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AAPG Bulletin, V.
Imaging 3-D fracture networks around boreholes
1Chevron Petroleum Technology Co., San Ramon, California, 94583; email: [email protected]
2Department of Geological and Environmental Sciences, Stanford University, Stanford, California, 94305; email: [email protected]
Haiqing Wu received his B.S. and M.S. degrees from Peking University, China, and a Ph.D. from Stanford University. He is a senior research scientist at Chevron Petroleum Technology Company. His research interests focus on quantitative structural analysis including subseismic fault prediction and modeling, subsurface fracture characterization, automated image interpretation and visualization, reservoir in-situ stress analysis, and experimental simulation of jointing.
David D. Pollard received a B.A. degree from Pomona College, a Ph.D. from Stanford University, and a D.I.C. from Imperial College, all in geology. He is a professor in the Department of Geological and Environmental Sciences at Stanford and is codirector of the Rock Fracture Project, an industrial affiliates program. His research interests focus on understanding rock fracturing and faulting with applications to fluid flow in heterogeneous reservoirs using outcrop and subsurface data, laboratory experiments, and numerical modeling.
This work was supported by the Stanford Rock Fracture Project, Stanford University. We would like to thank Scott Johnson and Dale Julander of Chevron, Laird Thompson of Mobil, Bill Belfield of ARCO, and Paul Hsieh of the U.S. Geological Survey for providing image log data, and Michael J. Heymans, two AAPG anonymous reviewers, Emanuel J. Willemse, Wayne Narr, and Douglas Goff for reviewing the whole or parts of this article.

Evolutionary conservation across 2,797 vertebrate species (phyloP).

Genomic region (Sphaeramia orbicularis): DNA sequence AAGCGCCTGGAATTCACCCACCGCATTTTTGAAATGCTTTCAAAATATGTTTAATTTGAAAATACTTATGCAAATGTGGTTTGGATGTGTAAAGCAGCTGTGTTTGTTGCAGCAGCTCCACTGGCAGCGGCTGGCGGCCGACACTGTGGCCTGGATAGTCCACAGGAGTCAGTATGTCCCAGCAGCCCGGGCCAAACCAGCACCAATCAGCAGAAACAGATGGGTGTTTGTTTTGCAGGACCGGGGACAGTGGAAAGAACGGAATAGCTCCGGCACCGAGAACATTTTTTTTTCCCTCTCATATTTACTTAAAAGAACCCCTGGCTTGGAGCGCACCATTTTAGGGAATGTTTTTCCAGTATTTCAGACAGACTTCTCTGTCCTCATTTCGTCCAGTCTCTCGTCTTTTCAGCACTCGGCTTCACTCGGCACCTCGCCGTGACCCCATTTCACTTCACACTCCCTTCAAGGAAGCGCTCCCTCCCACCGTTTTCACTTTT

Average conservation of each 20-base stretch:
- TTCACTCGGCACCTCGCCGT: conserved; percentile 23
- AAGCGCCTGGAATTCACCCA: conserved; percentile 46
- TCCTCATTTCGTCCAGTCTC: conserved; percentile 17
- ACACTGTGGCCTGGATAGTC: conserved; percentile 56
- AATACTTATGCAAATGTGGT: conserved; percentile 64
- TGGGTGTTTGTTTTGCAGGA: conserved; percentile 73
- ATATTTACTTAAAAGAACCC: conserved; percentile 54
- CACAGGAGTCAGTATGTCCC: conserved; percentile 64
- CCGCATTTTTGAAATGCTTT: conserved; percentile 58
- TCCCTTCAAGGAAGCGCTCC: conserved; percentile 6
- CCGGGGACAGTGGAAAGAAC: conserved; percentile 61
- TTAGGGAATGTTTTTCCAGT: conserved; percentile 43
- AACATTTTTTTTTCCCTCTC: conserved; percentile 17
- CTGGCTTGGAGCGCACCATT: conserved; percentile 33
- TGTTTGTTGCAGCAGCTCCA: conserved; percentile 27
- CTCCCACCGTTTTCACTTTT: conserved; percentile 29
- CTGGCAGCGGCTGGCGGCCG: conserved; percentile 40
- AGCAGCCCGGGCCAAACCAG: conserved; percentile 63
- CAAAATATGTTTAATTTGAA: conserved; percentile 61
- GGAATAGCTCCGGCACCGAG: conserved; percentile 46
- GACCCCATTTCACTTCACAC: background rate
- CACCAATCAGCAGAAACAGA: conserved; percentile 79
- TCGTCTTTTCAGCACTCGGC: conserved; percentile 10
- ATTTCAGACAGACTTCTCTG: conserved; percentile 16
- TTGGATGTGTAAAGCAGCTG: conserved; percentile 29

A new method has been developed for building and visualizing three-dimensional (3-D) subsurface natural fracture networks in rocks surrounding boreholes using image logs, such as CAST, EMI, FMI, FMS, ROSI, and others. The method correlates fracture patterns with different stages of fracture network development for individual sets of fractures and extrapolates fracture density and connectivity from one dimension (1-D) in boreholes to 3-D in the surrounding rocks. The application of this work is 3-D visualizations of fracture distributions in volumes close to the boreholes for well planning, reservoir-scale fracture model building, reservoir flow simulation, and hydraulic fracture control.
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